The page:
Lips Unsealed is written as if Belinda Carlisle was destined for greatness from the start, because of her belief in herself, or because of an early magic spell.But you don't have to read far into the narrative, to see that sooo much of her success, and even her survival, was luck. With all of the drugs, and the chaotic scenarios she was involved in, she could have croaked at any time.We could easily have lost Belinda forever. We would never have had the beat. But we all lucked linda herself wasn't so fortunate, not until middle is is the story of Belinda's failures - though us fans didn't call it that, while we enjoyed her group and solo career - followed by a single triumph, which was triggered by a personal choice, in turn motivated by her love of her e book is full of tension, of the constant anticipation of fatal tragedy; and the intrigue of seeing how it all compares to our memories & perceptions of her e first part of the autobiography, about her childhood and early teenage years, is for masochists who like to bring back the terrifying memories in their own young lives. The second part, starting with chapter 5, is for fans who want to know how the Go-Gos started; AND for those who think that everything just falls into place, as soon as you achieve the fame and fortune you were born to ter the second part, we get an assortment of tours & parties & self-doubts & celebrities, accompanied always by Belinda's addiction, and sometimes intense alerts about impending demise. This is where, after your Go-Gos curiosity is satiated, you will be drawn into the character, and desperately hope that it will work out, somehow.If you ever wondered why she looked like a different person, from one performance to the next, this will clear it all up for ya.And, as other reviewers have noted, you can finish this all in one or two days, if you're inclined. Two evenings, for me.I loved escaping into this life of a pop icon, hoping for the hero to win out against her worst enemy - herself. Thanks, Belinda, for taking the time to soul-search, and share this with us.Random reflections, about Lips Unsealed:==========================================How much of it is accurate? If she was as drugged-out as she says - and there's no doubt that she was - how did she remember all this stuff? Obviously, some of it came from research and collaboration with the people who were involved.But some of it had to come from altered memories. Even if one is completely sober, unless a dedicated daily journal is in place, there's no way to accurately reproduce all of this 's surprising how brief a period it was, in which the Go Gos peaked. They seem so much a part of music history, but their biggest fame-and-fortune time was relatively her fans, she had her own brand of hero worship. She was affected by Rod Stewart's The First Cut is the Deepest, as many were, and couldn't wait to meet Stewart; and revered Elton John. She was ecstatic, when meeting her rock idols for the first time. Just like us.Unlike the rest of us, though, she actually got to meet and talk to George Burns. That alone is worth going through a lot of heartache and pain.Her story is another example of how silly and simplistic it is to conclude that someone is 'mean' or 'evil' or some other simplistic derogatory term. Although I was as enamored of Belinda in the 80s as the next fan, I always thought of her as rather mean and inconsiderate. That opinion was based primarily on one television performance, where she seem to be snickering at the host. As illustrated in her bio, there is so much more going on inside all of us, that single-word personal labels are obviously a poor heuristic tool for making judgments.What? She was still doing coke, as recently as 2005?Where's the darn index or table of contents? Some of us reviewers have poor short-term memories, and need all the help we can get.Her period of triumph seemed too brief, in the book. It was like fright-disappointment-fright-tragedy-disappointment-etc, followed by Yes! I made it!, bye now. I mean, it gives us some nice closure and all, but seemed just a bit off tempo at the end, for a writer who had the beat. We all know that it never really works out, quite so simply and azing courage, Belinda has, and I guess robustness. Taking risks didn't seem to be an issue for her, perhaps because she was too wasted to care, most of the time. But as a result, she had the chance to deal with a variety of random circumstances, one of them thankfully being the meeting with her future husband Morgan. Providing you live to tell the tale, that can't help but make you stronger. Personally, in her shoes I would have voluntarily kicked the bucket, long before she considered offing many who conquered adversities have concluded, Belinda came to believe that some force had been watching over her for her entire life, protecting her. However, this is another example of ignoring Taleb's silent evidence: If this infinite power of protection is always there, then how come so many of us don't make it?To come to the conclusion that we are all blessed and protected, requires us to count only the few of us who survived, succeeded, and were able to proudly talk about it. But it also demands that we disregard or rationalize the fate of the poor schmoes, who might have been nicer or worthier than us, but were never in a position (like being alive, e.g.) to tell us their side of the rprisingly, Belinda is a decent writer, able to get her point across clearly with a normal lexicon and popular cultural references. Assuming that she wrote most of this herself, she really should be applauded for rhaps this is the flip side of not being bred with much culture and sophistication; that was one of her Belinda's perceived shortcomings, which she feared would become an embarrassment.I can't speak for Royalty and movie producers and CEOs, but from the point of view of a fan who has been touched by her songs and her book: whether she possesses a graduate level vocabulary & awareness doesn't matter, not even a little.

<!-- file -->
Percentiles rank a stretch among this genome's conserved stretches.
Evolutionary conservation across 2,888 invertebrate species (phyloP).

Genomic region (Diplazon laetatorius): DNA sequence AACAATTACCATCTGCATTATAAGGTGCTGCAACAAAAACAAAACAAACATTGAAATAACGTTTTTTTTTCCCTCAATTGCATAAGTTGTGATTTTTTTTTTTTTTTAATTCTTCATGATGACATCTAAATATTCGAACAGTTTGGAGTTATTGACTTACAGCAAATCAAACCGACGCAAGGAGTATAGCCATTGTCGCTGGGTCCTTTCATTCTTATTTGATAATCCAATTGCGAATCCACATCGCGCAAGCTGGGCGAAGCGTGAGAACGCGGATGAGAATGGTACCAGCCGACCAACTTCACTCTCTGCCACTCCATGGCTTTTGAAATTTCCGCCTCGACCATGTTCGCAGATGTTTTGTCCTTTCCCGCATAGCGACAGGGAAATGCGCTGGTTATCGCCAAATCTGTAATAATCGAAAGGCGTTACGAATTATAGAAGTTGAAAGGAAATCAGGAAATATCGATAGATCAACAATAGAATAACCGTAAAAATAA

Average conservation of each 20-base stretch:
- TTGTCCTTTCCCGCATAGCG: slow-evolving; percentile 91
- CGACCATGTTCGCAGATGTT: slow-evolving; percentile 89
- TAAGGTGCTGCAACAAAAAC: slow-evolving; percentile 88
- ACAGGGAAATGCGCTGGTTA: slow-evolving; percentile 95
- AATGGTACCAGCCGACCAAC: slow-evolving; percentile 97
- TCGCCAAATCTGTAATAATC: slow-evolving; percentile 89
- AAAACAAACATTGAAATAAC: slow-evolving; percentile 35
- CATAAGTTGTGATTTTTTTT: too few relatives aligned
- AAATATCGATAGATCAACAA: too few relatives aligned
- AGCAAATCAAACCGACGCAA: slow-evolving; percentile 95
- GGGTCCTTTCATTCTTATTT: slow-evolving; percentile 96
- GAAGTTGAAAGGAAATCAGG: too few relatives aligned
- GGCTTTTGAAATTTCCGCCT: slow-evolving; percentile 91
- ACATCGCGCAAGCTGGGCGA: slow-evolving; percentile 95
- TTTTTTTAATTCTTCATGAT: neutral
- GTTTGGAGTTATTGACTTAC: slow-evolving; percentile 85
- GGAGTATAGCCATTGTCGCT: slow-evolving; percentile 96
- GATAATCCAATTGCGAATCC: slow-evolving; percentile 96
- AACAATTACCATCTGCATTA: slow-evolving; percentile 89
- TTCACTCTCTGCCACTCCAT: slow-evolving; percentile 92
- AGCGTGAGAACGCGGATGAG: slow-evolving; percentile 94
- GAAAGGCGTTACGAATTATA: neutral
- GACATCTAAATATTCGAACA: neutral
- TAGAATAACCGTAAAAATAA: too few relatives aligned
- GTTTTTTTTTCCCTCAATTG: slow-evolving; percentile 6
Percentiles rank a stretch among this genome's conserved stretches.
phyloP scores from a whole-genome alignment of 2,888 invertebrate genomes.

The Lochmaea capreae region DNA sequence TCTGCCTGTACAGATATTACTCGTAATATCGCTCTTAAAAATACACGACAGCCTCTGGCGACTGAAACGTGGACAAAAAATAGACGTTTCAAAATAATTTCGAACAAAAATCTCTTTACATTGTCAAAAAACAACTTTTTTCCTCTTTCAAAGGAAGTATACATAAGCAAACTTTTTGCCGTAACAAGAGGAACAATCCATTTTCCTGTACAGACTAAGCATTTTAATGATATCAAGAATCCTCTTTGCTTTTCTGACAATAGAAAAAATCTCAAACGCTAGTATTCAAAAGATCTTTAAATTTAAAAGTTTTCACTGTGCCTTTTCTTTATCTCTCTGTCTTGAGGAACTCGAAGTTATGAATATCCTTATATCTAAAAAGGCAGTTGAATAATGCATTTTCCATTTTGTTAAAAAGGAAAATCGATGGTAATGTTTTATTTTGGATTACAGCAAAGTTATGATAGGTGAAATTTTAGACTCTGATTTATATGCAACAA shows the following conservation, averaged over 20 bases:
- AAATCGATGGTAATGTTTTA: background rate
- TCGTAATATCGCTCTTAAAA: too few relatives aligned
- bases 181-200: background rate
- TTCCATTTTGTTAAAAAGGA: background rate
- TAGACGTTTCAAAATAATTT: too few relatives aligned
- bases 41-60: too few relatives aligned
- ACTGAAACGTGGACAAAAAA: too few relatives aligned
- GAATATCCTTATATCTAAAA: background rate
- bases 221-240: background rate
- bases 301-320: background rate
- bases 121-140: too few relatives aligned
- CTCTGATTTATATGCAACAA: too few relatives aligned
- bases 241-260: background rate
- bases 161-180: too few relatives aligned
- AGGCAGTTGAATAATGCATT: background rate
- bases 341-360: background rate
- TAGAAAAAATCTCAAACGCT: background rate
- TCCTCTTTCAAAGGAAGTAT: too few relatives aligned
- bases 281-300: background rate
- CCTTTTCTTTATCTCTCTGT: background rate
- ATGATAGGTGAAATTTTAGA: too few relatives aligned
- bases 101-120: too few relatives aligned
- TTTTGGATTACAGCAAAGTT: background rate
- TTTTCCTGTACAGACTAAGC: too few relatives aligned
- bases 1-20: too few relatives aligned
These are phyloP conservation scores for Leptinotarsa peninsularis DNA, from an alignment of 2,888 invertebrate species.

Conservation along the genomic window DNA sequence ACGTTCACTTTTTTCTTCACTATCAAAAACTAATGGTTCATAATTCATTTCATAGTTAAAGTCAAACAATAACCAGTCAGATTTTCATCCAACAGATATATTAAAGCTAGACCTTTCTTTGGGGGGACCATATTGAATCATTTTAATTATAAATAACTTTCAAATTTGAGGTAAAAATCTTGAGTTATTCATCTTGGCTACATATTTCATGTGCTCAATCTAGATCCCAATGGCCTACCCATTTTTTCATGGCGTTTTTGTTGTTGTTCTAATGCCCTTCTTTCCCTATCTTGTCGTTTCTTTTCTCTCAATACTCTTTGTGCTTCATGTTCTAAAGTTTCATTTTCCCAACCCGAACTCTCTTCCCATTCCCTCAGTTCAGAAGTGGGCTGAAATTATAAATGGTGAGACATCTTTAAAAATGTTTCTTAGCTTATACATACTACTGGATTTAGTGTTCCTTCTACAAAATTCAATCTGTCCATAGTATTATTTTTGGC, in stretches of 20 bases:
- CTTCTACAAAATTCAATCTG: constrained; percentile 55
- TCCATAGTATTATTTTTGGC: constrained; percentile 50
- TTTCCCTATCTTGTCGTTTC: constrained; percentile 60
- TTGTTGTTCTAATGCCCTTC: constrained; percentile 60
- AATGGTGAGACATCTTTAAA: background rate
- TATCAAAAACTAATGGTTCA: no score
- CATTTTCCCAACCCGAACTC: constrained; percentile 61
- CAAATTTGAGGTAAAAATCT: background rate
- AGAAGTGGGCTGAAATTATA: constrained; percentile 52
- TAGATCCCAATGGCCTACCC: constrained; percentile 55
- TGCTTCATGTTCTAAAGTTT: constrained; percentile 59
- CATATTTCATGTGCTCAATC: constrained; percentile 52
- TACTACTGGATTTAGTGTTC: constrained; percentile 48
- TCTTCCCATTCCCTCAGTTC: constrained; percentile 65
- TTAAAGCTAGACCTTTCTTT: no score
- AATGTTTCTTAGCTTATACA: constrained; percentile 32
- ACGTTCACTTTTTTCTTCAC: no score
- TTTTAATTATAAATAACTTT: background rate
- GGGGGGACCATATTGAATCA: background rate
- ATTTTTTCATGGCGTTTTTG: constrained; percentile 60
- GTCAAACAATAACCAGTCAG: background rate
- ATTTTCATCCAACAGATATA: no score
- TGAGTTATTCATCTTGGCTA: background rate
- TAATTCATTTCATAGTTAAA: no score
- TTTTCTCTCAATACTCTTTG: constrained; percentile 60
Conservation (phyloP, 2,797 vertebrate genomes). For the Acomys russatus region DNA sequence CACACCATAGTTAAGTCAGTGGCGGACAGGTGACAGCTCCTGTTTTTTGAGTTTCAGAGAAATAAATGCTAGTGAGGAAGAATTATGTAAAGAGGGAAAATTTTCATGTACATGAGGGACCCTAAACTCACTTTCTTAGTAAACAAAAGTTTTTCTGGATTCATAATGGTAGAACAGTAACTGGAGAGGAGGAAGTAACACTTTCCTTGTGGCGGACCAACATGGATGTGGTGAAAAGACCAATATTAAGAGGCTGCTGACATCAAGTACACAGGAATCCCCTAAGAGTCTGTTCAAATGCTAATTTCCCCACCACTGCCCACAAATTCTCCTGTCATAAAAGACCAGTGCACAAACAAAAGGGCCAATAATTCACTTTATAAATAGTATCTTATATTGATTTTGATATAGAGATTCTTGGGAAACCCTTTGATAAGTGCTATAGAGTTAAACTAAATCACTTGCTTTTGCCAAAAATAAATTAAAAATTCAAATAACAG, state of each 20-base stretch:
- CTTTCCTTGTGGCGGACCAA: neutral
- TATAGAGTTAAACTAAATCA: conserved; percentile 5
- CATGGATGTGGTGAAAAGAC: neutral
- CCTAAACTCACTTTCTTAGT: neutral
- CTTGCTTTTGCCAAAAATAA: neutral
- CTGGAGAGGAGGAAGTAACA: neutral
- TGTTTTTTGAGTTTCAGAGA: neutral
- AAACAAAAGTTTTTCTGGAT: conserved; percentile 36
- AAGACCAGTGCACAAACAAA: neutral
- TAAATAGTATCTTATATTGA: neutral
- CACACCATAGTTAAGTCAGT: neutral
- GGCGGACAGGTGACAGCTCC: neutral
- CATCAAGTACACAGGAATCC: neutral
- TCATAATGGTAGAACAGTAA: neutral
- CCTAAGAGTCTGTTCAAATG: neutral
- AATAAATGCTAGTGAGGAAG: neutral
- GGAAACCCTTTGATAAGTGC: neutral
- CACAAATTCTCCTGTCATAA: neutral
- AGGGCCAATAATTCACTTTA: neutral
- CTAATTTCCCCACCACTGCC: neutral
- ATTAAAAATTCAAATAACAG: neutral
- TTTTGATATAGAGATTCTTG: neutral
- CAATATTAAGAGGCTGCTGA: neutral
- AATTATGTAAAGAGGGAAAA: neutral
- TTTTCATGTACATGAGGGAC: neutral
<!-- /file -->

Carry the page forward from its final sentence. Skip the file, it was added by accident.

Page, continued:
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    Lips Unsealed: A Memoir [Book]  2018-2-13 18:0